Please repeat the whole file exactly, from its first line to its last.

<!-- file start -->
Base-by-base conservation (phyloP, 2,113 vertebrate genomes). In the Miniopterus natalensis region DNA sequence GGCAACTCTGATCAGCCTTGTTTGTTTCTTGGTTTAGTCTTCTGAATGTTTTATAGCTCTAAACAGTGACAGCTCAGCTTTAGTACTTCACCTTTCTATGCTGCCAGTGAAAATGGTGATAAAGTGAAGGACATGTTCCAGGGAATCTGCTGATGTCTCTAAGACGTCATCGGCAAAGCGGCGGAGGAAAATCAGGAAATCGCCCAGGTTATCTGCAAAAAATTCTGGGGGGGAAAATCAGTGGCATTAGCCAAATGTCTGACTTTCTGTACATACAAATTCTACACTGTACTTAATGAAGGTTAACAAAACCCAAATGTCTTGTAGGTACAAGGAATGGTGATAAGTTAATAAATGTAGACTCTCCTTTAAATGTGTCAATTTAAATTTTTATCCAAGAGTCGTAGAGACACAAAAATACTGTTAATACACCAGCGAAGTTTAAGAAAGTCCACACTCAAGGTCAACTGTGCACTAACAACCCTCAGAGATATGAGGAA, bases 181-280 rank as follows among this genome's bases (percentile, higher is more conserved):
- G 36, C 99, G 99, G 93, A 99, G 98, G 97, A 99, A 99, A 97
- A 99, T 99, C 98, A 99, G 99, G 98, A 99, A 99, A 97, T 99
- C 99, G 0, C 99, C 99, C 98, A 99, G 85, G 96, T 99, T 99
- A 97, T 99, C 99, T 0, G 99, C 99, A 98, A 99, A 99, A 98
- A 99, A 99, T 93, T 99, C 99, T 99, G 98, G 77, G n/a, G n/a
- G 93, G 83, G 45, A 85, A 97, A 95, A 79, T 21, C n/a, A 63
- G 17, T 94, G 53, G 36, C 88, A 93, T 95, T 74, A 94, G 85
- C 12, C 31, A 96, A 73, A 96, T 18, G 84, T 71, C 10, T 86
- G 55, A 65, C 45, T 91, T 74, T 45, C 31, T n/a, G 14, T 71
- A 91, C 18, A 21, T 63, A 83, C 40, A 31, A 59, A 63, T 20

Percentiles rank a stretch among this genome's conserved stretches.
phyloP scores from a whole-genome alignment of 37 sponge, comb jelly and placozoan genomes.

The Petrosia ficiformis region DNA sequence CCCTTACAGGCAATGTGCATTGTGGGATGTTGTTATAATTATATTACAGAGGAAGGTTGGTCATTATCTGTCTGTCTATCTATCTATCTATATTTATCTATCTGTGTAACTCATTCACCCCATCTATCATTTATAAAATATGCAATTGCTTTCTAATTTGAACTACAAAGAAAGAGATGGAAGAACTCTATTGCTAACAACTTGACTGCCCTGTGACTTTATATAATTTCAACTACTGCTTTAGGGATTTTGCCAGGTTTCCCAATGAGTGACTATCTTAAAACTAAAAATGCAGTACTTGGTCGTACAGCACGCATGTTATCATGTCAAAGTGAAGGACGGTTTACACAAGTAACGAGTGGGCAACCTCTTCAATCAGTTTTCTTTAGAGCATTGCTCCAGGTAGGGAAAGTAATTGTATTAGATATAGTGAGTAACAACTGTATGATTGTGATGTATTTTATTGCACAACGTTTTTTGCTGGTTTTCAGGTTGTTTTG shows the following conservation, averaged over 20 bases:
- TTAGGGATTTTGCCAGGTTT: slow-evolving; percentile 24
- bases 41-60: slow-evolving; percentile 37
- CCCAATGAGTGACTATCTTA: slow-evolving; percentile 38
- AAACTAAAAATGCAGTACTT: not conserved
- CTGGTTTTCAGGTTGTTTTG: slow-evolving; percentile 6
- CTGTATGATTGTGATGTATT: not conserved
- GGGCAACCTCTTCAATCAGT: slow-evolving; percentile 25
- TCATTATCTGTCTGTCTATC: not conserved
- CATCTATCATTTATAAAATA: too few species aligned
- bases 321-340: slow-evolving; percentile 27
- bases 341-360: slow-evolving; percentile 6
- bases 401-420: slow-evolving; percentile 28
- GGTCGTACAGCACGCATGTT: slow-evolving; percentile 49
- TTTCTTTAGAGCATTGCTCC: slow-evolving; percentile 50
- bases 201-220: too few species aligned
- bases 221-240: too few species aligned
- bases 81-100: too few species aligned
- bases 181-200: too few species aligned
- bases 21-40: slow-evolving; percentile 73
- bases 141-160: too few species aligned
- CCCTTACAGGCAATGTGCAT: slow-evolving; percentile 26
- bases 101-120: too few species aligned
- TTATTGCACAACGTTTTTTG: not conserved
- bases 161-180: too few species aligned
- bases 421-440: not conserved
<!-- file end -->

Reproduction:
Base-by-base conservation (phyloP, 2,113 vertebrate genomes). In the Miniopterus natalensis region DNA sequence GGCAACTCTGATCAGCCTTGTTTGTTTCTTGGTTTAGTCTTCTGAATGTTTTATAGCTCTAAACAGTGACAGCTCAGCTTTAGTACTTCACCTTTCTATGCTGCCAGTGAAAATGGTGATAAAGTGAAGGACATGTTCCAGGGAATCTGCTGATGTCTCTAAGACGTCATCGGCAAAGCGGCGGAGGAAAATCAGGAAATCGCCCAGGTTATCTGCAAAAAATTCTGGGGGGGAAAATCAGTGGCATTAGCCAAATGTCTGACTTTCTGTACATACAAATTCTACACTGTACTTAATGAAGGTTAACAAAACCCAAATGTCTTGTAGGTACAAGGAATGGTGATAAGTTAATAAATGTAGACTCTCCTTTAAATGTGTCAATTTAAATTTTTATCCAAGAGTCGTAGAGACACAAAAATACTGTTAATACACCAGCGAAGTTTAAGAAAGTCCACACTCAAGGTCAACTGTGCACTAACAACCCTCAGAGATATGAGGAA, bases 181-280 rank as follows among this genome's bases (percentile, higher is more conserved):
- G 36, C 99, G 99, G 93, A 99, G 98, G 97, A 99, A 99, A 97
- A 99, T 99, C 98, A 99, G 99, G 98, A 99, A 99, A 97, T 99
- C 99, G 0, C 99, C 99, C 98, A 99, G 85, G 96, T 99, T 99
- A 97, T 99, C 99, T 0, G 99, C 99, A 98, A 99, A 99, A 98
- A 99, A 99, T 93, T 99, C 99, T 99, G 98, G 77, G n/a, G n/a
- G 93, G 83, G 45, A 85, A 97, A 95, A 79, T 21, C n/a, A 63
- G 17, T 94, G 53, G 36, C 88, A 93, T 95, T 74, A 94, G 85
- C 12, C 31, A 96, A 73, A 96, T 18, G 84, T 71, C 10, T 86
- G 55, A 65, C 45, T 91, T 74, T 45, C 31, T n/a, G 14, T 71
- A 91, C 18, A 21, T 63, A 83, C 40, A 31, A 59, A 63, T 20

Percentiles rank a stretch among this genome's conserved stretches.
phyloP scores from a whole-genome alignment of 37 sponge, comb jelly and placozoan genomes.

The Petrosia ficiformis region DNA sequence CCCTTACAGGCAATGTGCATTGTGGGATGTTGTTATAATTATATTACAGAGGAAGGTTGGTCATTATCTGTCTGTCTATCTATCTATCTATATTTATCTATCTGTGTAACTCATTCACCCCATCTATCATTTATAAAATATGCAATTGCTTTCTAATTTGAACTACAAAGAAAGAGATGGAAGAACTCTATTGCTAACAACTTGACTGCCCTGTGACTTTATATAATTTCAACTACTGCTTTAGGGATTTTGCCAGGTTTCCCAATGAGTGACTATCTTAAAACTAAAAATGCAGTACTTGGTCGTACAGCACGCATGTTATCATGTCAAAGTGAAGGACGGTTTACACAAGTAACGAGTGGGCAACCTCTTCAATCAGTTTTCTTTAGAGCATTGCTCCAGGTAGGGAAAGTAATTGTATTAGATATAGTGAGTAACAACTGTATGATTGTGATGTATTTTATTGCACAACGTTTTTTGCTGGTTTTCAGGTTGTTTTG shows the following conservation, averaged over 20 bases:
- TTAGGGATTTTGCCAGGTTT: slow-evolving; percentile 24
- bases 41-60: slow-evolving; percentile 37
- CCCAATGAGTGACTATCTTA: slow-evolving; percentile 38
- AAACTAAAAATGCAGTACTT: not conserved
- CTGGTTTTCAGGTTGTTTTG: slow-evolving; percentile 6
- CTGTATGATTGTGATGTATT: not conserved
- GGGCAACCTCTTCAATCAGT: slow-evolving; percentile 25
- TCATTATCTGTCTGTCTATC: not conserved
- CATCTATCATTTATAAAATA: too few species aligned
- bases 321-340: slow-evolving; percentile 27
- bases 341-360: slow-evolving; percentile 6
- bases 401-420: slow-evolving; percentile 28
- GGTCGTACAGCACGCATGTT: slow-evolving; percentile 49
- TTTCTTTAGAGCATTGCTCC: slow-evolving; percentile 50
- bases 201-220: too few species aligned
- bases 221-240: too few species aligned
- bases 81-100: too few species aligned
- bases 181-200: too few species aligned
- bases 21-40: slow-evolving; percentile 73
- bases 141-160: too few species aligned
- CCCTTACAGGCAATGTGCAT: slow-evolving; percentile 26
- bases 101-120: too few species aligned
- TTATTGCACAACGTTTTTTG: not conserved
- bases 161-180: too few species aligned
- bases 421-440: not conserved